You Can’t Fix A Hurricane With Climate Policy
For those of you in the path of Sandy, I hope life is starting to return to normal. Part of the disaster’s fallout was an effort by the left to use Sandy to push a green agenda. Holman Jenkins properly mocks that attempt in a recent column:
When the high tide of political enthusiasm for climate action began to recede around the time of Al Gore’s Nobel, it receded for good reason, and not because of Republican intransigence, or any “climategate” email scandal, or even because of the inconvenient absence of warming from the temperature record after 1998.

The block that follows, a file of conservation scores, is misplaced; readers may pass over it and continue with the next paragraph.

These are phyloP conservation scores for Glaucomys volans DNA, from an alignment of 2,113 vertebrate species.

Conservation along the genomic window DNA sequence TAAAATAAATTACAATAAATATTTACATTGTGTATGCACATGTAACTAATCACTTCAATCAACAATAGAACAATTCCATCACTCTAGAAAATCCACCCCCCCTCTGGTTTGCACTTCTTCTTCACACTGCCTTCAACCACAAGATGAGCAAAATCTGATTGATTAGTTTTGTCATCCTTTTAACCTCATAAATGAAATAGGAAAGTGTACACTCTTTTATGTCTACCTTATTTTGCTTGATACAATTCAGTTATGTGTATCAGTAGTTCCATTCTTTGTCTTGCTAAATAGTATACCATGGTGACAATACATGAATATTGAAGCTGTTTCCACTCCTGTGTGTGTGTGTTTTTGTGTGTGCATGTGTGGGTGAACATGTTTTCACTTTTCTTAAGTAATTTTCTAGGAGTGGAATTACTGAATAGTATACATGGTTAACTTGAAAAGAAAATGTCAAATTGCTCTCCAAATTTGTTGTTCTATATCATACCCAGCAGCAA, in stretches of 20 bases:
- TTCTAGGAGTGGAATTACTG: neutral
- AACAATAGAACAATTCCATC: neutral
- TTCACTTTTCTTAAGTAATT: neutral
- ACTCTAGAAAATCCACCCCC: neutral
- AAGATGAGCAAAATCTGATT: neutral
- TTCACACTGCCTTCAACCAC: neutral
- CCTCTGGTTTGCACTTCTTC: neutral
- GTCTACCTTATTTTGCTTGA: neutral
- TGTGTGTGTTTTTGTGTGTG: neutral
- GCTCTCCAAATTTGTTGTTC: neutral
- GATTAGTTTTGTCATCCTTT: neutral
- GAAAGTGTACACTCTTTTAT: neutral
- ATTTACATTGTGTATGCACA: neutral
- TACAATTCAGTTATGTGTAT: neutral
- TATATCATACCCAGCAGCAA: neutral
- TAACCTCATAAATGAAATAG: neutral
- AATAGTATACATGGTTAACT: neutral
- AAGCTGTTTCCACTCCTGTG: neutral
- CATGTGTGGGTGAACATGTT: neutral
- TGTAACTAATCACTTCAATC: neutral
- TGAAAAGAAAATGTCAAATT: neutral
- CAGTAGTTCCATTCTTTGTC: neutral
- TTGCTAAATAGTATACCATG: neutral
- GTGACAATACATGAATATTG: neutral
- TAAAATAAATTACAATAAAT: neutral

The moment passed because even a political system as prodigal as ours could not bridge the chasm between costs and benefits. Even many Democrats were stopped in their tracks by the question: How much should we spend on climate change in order to have no effect on climate change? Likewise, whatever the truth of man’s role in global warming, whatever the merits of regulating CO2, making climate policy the answer to hurricanes can’t be anything but a fraud on the public. Doing so, literally, is like proposing to spend trillions to reduce by an inch or two an 11-foot storm surge that might occur sometime in the next century.